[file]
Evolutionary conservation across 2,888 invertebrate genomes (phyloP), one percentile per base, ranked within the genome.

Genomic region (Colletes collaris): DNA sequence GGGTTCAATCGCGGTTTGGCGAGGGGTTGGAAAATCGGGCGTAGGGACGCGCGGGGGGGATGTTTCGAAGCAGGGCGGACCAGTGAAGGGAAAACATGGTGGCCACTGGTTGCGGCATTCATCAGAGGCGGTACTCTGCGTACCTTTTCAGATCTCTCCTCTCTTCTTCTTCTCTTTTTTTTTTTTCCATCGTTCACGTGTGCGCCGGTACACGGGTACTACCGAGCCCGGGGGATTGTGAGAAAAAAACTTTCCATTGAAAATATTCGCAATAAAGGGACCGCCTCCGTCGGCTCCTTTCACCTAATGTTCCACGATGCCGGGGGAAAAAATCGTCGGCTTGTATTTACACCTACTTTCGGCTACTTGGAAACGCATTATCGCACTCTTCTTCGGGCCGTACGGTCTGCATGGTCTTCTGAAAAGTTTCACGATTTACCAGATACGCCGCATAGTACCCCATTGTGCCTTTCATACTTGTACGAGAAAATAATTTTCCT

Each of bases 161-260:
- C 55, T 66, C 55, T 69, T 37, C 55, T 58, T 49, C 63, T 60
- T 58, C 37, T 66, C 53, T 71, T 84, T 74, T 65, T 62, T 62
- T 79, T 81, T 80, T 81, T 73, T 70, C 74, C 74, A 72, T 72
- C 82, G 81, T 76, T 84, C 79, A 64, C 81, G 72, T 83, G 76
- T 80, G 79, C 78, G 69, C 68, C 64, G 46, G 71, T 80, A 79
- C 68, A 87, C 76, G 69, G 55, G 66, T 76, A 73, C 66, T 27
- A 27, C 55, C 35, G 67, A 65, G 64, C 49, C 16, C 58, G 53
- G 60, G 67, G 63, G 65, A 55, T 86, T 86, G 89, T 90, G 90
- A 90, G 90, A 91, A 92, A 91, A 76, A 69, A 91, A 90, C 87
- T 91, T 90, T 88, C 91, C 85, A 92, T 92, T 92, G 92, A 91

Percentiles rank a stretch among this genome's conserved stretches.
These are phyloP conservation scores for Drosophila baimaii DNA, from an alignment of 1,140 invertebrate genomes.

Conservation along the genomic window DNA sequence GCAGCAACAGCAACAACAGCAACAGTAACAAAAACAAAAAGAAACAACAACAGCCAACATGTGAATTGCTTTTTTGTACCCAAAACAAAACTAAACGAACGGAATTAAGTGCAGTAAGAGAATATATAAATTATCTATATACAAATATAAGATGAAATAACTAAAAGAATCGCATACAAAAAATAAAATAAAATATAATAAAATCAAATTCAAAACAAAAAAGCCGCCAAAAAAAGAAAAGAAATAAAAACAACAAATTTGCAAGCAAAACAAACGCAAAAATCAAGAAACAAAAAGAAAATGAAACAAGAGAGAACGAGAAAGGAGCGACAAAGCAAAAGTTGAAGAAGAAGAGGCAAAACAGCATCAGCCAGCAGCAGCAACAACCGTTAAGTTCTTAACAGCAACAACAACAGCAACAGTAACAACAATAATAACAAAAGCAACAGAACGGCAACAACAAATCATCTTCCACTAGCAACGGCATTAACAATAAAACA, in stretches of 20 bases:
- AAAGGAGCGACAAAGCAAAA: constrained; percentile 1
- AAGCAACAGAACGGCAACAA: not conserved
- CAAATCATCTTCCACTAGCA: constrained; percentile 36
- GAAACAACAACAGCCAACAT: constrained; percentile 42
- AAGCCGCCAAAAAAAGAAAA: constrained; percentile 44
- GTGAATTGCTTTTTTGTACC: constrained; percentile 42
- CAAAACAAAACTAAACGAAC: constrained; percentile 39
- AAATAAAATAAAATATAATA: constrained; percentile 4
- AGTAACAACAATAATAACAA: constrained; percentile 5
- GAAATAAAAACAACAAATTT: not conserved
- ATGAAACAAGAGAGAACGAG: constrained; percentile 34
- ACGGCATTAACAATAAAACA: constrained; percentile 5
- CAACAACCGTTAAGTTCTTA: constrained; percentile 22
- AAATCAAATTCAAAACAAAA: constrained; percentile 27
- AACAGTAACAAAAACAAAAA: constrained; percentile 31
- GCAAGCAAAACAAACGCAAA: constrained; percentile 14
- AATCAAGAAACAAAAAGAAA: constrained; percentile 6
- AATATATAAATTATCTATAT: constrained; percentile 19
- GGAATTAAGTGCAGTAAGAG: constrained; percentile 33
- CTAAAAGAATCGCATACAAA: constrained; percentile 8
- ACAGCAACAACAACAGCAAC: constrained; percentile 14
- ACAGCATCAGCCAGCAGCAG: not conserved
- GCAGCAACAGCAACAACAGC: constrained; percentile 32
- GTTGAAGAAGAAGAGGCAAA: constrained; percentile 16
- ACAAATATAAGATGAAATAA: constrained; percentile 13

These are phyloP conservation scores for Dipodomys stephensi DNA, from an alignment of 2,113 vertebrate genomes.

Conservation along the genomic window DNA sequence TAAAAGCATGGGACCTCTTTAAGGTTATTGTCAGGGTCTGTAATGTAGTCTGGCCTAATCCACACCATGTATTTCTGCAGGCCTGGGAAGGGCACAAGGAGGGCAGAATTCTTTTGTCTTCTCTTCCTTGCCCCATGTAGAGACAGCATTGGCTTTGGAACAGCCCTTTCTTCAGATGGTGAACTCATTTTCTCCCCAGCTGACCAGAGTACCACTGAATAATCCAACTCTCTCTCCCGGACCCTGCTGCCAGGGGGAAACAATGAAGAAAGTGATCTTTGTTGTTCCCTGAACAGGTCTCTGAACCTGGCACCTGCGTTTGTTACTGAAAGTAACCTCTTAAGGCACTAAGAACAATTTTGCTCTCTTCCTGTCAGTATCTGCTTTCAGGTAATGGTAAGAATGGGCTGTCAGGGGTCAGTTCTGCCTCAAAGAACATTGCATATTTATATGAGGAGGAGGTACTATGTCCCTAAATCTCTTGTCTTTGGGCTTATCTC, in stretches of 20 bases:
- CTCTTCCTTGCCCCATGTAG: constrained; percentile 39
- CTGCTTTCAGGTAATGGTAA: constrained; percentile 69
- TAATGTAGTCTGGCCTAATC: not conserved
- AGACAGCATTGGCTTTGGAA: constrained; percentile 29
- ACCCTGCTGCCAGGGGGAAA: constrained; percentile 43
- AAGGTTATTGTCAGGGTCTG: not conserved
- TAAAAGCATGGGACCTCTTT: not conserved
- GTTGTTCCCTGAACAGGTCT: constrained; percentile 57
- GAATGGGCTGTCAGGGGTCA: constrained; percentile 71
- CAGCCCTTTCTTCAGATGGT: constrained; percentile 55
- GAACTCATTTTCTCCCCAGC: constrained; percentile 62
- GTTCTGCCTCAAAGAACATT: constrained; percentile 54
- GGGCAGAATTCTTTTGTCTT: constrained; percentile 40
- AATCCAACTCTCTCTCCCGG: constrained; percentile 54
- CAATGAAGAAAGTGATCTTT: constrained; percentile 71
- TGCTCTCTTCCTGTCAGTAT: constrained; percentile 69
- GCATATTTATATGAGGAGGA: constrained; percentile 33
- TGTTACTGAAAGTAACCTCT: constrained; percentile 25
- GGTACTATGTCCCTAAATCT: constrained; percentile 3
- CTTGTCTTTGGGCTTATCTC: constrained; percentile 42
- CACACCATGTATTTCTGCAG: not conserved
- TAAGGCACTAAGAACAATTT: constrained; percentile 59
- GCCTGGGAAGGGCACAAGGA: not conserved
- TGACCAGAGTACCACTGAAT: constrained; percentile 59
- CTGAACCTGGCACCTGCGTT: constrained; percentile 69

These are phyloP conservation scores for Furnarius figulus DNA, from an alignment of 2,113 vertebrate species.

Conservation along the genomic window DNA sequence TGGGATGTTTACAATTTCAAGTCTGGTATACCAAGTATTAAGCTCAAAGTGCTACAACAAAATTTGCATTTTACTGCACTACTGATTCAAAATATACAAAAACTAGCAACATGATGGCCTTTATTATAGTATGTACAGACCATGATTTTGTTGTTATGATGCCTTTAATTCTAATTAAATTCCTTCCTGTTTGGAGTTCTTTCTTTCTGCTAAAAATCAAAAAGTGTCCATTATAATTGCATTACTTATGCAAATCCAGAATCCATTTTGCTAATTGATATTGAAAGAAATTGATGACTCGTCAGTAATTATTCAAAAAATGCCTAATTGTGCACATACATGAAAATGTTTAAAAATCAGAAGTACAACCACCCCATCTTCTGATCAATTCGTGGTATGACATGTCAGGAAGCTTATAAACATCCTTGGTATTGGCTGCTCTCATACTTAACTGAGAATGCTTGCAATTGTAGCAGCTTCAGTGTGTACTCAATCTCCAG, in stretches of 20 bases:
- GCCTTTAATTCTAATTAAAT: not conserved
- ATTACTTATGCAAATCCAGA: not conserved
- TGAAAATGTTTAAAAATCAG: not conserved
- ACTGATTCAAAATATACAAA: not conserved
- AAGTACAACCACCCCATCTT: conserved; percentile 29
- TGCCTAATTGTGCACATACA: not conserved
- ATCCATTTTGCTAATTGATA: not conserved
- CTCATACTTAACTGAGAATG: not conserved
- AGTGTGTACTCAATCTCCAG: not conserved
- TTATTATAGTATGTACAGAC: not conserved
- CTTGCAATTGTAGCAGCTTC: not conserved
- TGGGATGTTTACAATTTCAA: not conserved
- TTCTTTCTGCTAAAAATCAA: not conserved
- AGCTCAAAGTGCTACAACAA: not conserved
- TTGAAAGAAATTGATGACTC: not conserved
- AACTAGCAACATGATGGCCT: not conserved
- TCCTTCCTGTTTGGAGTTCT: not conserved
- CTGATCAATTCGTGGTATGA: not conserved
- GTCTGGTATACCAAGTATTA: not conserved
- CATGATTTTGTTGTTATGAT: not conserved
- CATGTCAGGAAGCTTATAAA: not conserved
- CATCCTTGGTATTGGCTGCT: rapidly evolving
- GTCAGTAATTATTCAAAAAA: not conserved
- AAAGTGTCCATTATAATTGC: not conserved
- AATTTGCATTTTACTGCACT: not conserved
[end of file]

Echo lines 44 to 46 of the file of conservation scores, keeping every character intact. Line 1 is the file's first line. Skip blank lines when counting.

- CTCTTCCTTGCCCCATGTAG: constrained; percentile 39
- CTGCTTTCAGGTAATGGTAA: constrained; percentile 69
- TAATGTAGTCTGGCCTAATC: not conserved